Mentioning that he lived in Iraq, Yemen, and the whole Middle East, he stated that what is seen on the ground is completely different to what is discussed in the Human Rights Council and from the texts on human rights, as the Universal Declaration of Human Rights and the International Covenant on Civil and Political Rights. He underlined that it is very challenging to try to understand those texts in light of what goes on on the ground.
He said that the High Commissioner considers civil society and NGOs to be their eyes and ears and explained that, being the eyes and ears of the High Commissioner, and indeed of the whole human rights system, civil society should be bold in addressing questions about human rights, whether outside or inside the UN. Especially, he claimed that things should be called by their names. In the UN, the use of diplomatic language is required and is important, but this should not take civil society away from calling things by their names. He stated that human rights defenders should adopt this rule of being bold, objective and professional.
Then, turning to the human rights situation in Iran, he said that this is a very challenging one for the Human Rights Council. The Islamic republic of Iran, since the beginning of the 1980s, was monitored by a special representative of the UN, meaning the UN has been concerned by the issue of Iran for decades. However, he mentioned that the UN does not seem to be aware of what is going on on the ground and does not address the root causes of the deteriorating human rights situation in Iran.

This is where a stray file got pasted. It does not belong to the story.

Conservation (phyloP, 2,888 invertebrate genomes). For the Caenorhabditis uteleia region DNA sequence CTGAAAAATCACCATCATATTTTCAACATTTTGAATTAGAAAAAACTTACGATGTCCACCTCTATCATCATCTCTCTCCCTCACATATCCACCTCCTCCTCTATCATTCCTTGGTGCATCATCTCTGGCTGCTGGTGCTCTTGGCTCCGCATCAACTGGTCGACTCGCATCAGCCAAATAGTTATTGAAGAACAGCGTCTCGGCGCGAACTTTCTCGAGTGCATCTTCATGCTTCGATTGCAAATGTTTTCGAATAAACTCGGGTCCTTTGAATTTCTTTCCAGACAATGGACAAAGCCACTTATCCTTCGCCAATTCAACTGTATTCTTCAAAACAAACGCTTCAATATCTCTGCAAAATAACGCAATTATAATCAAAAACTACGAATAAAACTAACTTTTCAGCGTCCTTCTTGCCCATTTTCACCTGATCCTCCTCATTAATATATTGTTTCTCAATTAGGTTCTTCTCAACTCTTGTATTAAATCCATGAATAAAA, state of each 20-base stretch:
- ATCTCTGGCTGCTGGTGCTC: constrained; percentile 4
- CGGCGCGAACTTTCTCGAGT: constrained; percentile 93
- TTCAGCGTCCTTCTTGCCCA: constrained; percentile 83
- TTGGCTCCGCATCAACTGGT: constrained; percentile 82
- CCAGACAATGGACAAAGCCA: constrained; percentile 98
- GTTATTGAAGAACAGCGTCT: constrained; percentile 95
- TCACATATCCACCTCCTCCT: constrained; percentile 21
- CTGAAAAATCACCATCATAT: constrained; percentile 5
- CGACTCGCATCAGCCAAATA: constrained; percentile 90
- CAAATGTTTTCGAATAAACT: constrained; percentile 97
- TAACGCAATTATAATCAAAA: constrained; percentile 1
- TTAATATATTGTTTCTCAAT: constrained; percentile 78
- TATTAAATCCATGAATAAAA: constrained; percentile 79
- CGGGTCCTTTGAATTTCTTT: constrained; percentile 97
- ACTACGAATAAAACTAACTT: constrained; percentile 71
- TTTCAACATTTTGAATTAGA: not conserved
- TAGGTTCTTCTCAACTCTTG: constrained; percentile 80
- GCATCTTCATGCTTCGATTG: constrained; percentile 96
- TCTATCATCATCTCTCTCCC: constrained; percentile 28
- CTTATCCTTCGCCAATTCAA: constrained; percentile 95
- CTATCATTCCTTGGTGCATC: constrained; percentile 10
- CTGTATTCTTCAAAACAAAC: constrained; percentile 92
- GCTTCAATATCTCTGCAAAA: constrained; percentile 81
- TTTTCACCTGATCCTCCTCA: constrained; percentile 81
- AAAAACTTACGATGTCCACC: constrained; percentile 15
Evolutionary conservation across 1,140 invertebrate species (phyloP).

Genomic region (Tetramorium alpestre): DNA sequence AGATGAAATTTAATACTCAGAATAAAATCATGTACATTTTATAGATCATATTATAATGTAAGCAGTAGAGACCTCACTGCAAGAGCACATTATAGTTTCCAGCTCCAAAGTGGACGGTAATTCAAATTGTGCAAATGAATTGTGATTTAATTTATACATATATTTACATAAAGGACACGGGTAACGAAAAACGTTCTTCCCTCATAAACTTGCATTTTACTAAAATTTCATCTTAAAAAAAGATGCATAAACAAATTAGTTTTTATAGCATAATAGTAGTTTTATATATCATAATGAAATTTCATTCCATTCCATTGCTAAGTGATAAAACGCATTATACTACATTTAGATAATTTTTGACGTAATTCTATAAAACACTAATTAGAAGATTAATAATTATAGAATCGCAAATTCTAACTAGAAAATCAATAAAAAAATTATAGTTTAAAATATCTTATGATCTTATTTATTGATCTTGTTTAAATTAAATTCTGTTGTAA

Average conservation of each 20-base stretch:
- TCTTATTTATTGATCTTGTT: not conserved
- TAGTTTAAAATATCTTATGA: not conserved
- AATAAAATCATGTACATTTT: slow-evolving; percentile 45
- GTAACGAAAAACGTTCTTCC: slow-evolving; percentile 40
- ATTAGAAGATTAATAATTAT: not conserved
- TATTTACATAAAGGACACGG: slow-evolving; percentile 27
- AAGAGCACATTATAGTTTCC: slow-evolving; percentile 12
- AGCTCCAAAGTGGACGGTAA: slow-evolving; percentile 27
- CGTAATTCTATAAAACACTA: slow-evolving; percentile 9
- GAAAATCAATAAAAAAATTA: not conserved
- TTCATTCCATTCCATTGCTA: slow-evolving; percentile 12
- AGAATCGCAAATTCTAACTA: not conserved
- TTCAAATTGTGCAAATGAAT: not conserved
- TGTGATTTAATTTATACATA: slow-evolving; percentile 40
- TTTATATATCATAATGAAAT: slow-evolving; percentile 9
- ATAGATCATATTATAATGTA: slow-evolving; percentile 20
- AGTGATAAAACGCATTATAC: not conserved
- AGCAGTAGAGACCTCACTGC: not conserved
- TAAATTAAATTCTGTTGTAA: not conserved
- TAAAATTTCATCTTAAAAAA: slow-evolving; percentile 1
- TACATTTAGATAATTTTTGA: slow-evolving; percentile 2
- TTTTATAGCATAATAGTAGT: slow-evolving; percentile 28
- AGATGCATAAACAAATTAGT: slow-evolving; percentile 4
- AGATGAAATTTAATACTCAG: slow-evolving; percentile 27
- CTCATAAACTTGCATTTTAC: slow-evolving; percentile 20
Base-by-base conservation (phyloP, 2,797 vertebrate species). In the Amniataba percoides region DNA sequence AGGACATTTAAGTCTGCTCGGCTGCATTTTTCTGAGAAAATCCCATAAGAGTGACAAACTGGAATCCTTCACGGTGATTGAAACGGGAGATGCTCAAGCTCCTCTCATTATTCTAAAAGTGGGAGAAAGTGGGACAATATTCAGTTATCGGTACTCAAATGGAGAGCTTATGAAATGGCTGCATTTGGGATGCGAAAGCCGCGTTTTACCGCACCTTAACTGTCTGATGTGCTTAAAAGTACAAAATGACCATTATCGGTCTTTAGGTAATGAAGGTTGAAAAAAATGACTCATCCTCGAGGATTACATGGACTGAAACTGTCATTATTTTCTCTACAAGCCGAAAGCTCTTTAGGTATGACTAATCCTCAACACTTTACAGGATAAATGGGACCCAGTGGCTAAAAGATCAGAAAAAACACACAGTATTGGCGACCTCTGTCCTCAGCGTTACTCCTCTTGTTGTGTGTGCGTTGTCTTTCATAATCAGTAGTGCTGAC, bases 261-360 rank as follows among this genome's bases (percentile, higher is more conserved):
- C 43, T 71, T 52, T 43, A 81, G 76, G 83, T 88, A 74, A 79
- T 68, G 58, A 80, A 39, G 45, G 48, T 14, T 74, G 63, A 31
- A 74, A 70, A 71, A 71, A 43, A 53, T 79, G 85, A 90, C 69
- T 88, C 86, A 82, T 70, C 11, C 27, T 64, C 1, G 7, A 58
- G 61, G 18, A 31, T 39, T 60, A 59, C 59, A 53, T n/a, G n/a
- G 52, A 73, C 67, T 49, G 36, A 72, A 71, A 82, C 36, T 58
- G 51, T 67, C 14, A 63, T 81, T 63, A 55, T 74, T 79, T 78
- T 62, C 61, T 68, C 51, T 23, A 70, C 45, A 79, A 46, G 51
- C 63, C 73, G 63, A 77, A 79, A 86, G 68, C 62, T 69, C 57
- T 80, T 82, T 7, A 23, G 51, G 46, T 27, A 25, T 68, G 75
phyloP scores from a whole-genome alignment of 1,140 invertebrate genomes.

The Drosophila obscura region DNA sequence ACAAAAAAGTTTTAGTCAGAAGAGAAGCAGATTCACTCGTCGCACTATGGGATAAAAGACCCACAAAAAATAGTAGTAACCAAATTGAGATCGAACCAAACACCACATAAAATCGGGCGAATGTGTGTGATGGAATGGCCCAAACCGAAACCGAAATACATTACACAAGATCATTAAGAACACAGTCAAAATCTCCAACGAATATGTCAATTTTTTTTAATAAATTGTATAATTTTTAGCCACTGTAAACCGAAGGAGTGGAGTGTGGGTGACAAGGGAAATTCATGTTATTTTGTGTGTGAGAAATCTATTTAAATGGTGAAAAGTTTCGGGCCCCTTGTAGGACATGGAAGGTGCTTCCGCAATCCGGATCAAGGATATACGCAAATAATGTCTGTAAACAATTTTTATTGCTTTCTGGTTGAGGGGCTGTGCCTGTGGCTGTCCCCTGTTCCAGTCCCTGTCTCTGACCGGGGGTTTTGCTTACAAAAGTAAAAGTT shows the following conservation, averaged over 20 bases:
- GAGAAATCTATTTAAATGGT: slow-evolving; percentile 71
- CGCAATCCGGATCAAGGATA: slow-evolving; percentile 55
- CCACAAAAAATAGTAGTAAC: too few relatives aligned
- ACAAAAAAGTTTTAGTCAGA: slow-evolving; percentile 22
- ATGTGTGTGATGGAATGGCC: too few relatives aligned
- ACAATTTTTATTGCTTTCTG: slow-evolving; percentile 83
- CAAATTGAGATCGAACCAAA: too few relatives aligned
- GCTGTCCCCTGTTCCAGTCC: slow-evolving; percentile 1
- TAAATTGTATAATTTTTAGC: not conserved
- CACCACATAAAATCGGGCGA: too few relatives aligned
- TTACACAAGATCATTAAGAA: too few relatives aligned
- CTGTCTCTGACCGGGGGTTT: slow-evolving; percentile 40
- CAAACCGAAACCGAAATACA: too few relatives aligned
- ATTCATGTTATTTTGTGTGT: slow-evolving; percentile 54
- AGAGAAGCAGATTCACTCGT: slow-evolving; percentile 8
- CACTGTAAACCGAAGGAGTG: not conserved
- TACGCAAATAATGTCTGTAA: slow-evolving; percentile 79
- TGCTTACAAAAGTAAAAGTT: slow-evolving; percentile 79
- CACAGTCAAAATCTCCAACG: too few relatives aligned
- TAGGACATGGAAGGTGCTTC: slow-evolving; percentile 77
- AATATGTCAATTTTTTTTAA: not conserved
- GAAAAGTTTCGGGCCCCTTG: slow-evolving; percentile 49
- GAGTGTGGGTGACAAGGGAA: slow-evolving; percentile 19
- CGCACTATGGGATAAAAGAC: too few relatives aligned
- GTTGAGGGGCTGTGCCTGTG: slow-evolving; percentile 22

On the relationship between Iran and human rights, he explained that because of the basis the Islamic Republic of Iran has been built on, clashes exist between the fundamentals of human rights and international law, and the fundamentals of the Iranian constitution. Mr. Boumedra outlined that the constitution opens the way for serious human rights violations, and that it was inspired by the Shi’a Islam of the Ja’fari doctrine – as set in Article 4 of the constitution. The constitution stipulates that you cannot have access to or reach power in Iran unless you believe in the Shi’a Islam of the doctrine of the Ja’fari, and that the society that has a rule for eternity and it cannot be amended when it comes to the implementation of the Ja’fari doctrine, as stipulated in Article 7. These provisions cause a challenge under international law as they are the root causes of discrimination. Mr. Boumedra portrayed the Iranian society as a highly civilised one, with a very civilised history, which suddenly invented a State built on discrimination against women and racial discrimination. These discriminations led to the violations depicted in many NGOs and UN rapporteurs’ reports.
Coming back to the work of the UN, Mr. Boumedra explained that Special Rapporteurs prefer to keep the door half open, instead of being too bold and risking the door from closing. By doing so, Special Rapporteurs express their hope of educating the Iranian authorities on human rights by continuously addressing them, even though they know they are addressing a “deaf person”. He said that it always comes to the issue of which must prevail: does international law prevail over national legislation or the opposite? This point is constantly at the core of the discussion between the Iranian authorities and the UN since the 1980s, and no progress has been achieved yet.